Rapper Rick Ross has responded to a backlash from critics after one of his songs seemed to glorify date rape.
The rapper came under fire earlier this week when his collaboration with Atlanta rapper Rocko titled “U.O.E.N.O” appeared to suggest drugging a woman before taking her home.
The lyrics in question read: “Put molly all in her champagne/ She ain’t even know it/ I took her home and I enjoyed that/ She ain’t even know it.”
Now, Ross is speaking out, emphasizing he never actually used the term rape. “Woman is the most precious gift known to man,” he said. “And there was a misunderstanding with a lyric…a misinterpretation where the term rape was used. I would never use the term rape, you know, in my lyrics. And as far as my camp, hip hop don’t condone that, the streets don’t condone that, nobody condones that.”
Ross continued that it was his responsibility as a rapper to clarify the lyric. “I feel like us being artists that’s our job,” he said. “To clarify the sensitive things and the things that we know that really need to be clarified such as a situation as this.”
While Ross does appear to be owning up to poor word choice, he never directly addressed the lyric in question.
“Molly”, also known as MDMA or ecstasy, is a drug used prolifically in clubs and often touted by rappers like Ross. Effects of “molly” can include recklessness and an inflated sense of well-being, both conditions that could easily lead to rape.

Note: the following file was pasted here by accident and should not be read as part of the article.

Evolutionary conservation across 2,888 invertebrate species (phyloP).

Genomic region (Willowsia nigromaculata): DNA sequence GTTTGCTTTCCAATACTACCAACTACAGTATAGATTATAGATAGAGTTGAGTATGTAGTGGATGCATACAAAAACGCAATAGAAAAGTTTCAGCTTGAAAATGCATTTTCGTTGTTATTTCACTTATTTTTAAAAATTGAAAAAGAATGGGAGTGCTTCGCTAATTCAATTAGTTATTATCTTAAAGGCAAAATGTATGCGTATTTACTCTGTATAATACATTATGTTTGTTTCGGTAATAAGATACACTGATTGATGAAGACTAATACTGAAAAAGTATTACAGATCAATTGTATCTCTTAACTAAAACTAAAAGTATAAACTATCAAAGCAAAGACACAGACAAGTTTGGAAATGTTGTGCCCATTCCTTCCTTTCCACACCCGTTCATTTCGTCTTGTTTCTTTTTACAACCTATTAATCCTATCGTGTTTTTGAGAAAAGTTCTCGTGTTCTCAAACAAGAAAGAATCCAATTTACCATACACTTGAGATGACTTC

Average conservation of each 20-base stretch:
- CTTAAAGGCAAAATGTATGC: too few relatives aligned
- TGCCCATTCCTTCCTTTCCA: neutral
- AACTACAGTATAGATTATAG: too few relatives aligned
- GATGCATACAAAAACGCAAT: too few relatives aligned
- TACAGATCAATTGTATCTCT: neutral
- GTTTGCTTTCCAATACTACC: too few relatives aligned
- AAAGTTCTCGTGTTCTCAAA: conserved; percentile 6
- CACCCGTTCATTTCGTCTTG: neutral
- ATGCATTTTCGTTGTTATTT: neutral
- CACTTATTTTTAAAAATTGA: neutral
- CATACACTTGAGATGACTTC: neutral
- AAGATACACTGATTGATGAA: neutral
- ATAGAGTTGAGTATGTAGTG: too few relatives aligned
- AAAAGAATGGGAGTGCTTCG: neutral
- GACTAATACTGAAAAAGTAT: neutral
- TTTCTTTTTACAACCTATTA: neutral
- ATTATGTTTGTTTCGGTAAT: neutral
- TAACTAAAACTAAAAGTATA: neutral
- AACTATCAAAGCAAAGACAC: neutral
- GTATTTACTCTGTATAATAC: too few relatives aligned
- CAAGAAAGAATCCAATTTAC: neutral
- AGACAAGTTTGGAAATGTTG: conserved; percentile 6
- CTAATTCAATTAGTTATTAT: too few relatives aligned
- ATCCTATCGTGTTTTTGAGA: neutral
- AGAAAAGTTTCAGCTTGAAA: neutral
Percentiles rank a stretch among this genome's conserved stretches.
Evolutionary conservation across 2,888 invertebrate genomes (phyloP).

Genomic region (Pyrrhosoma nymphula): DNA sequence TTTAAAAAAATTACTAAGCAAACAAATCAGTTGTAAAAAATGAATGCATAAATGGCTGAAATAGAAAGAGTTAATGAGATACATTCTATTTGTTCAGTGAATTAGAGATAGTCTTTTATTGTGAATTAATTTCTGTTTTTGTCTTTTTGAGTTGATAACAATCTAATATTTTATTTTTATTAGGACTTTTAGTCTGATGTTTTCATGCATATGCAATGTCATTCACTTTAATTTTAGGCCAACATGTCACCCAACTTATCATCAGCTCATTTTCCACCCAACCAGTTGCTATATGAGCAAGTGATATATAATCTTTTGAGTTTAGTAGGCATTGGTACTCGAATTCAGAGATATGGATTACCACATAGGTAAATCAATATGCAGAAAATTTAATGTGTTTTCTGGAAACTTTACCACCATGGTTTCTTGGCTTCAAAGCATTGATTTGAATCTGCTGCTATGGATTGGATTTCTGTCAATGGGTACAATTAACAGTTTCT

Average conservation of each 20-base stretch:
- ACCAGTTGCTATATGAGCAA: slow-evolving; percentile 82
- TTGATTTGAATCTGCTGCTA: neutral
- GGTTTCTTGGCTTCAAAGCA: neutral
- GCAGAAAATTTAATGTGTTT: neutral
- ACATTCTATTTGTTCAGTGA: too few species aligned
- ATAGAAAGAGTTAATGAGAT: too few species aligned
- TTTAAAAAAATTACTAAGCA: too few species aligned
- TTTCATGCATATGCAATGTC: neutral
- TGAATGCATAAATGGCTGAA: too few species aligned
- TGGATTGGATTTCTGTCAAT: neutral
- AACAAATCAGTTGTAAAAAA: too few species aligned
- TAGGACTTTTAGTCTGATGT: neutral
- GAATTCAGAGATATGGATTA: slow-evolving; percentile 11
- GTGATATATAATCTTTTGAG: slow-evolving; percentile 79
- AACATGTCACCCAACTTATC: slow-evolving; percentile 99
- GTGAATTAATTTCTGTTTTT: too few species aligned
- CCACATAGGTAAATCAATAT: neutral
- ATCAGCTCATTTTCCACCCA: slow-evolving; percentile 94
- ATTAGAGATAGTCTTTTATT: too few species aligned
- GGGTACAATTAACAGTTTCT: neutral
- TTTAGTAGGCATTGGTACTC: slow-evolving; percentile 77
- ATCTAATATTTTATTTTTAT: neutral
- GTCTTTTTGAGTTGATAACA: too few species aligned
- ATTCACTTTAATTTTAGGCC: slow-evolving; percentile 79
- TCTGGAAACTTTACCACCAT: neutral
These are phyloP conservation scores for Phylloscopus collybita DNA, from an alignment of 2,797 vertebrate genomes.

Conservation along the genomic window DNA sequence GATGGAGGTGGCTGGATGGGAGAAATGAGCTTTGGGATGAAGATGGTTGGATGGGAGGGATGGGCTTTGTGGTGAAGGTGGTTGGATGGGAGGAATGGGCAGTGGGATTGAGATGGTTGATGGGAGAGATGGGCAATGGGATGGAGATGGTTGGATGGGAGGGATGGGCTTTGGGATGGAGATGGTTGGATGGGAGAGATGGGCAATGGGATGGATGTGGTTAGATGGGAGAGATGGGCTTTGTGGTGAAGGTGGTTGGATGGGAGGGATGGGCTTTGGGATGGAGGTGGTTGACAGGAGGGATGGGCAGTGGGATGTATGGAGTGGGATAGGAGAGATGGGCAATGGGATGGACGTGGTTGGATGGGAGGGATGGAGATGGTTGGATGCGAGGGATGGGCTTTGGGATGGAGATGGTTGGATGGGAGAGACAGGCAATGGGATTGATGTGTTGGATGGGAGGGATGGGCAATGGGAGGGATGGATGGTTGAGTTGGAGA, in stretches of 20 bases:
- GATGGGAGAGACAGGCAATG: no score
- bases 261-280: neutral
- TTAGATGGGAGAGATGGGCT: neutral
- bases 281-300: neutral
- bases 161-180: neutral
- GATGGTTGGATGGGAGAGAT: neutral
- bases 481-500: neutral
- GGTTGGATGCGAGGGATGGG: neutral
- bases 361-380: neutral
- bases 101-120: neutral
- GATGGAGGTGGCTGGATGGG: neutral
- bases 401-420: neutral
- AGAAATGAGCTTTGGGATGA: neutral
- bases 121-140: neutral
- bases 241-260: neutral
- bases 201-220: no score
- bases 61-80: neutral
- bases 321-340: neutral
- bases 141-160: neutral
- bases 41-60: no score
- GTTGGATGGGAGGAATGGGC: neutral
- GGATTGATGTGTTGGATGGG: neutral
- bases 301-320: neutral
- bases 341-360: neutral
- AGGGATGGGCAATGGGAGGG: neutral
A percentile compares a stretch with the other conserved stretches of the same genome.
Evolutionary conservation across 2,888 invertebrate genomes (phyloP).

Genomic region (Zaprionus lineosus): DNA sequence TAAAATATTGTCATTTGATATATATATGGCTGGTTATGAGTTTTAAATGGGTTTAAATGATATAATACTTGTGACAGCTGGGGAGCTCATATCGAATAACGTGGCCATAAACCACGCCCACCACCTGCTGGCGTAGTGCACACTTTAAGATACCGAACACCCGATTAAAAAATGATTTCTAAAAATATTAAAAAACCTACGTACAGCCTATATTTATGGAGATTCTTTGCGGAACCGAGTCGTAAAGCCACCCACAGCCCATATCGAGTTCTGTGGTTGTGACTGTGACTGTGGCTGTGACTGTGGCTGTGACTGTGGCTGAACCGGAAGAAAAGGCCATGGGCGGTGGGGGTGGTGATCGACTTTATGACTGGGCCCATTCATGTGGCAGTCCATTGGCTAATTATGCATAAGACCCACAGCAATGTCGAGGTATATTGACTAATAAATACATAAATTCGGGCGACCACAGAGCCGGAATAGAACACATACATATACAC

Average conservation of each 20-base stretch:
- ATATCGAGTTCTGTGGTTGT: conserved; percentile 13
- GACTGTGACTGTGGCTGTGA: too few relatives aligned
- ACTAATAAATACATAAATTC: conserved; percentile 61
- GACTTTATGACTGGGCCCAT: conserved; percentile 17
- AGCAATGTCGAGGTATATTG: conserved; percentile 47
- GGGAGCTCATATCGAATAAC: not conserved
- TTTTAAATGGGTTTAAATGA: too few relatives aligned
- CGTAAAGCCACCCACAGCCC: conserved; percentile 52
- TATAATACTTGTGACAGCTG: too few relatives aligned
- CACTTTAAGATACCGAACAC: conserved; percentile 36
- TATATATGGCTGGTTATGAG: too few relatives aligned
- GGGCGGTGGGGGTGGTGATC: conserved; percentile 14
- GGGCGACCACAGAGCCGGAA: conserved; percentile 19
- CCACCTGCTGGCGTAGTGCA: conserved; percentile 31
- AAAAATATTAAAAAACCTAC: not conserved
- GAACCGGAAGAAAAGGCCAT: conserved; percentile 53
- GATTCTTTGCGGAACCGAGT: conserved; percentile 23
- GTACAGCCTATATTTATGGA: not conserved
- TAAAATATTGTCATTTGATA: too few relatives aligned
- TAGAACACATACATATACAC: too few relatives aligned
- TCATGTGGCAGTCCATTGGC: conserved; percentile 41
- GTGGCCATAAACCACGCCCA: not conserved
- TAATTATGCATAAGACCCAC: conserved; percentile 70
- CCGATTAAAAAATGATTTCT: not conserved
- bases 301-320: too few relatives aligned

Ross may not be glorifying rape, but he is definitely glamorizing a drug that often leads to it.
Owing to the lyric controversy, Reebok has come under fire for its endorsement deal with Ross. Several feminist groups are urging Reebok to drop Ross.
Nita Chaudhary, co-founder of the anti-sexism and women’s rights website Ultraviolet, has started an online petition asking for Reebok to remove Ross from its ads.
The petition reads: “Reebok devotes a lot of time, energy and money to marketing to women – and now they’re paying a man who is literally bragging about raping women. That tells women that Reebok isn’t interested in our business. It tells us that Reebok is okay promoting rape culture and when one out of five women are the victim of an attempted or completed rape that has real life consequences.”
Reebok has yet to respond to the petition or issue a public statement on Ross.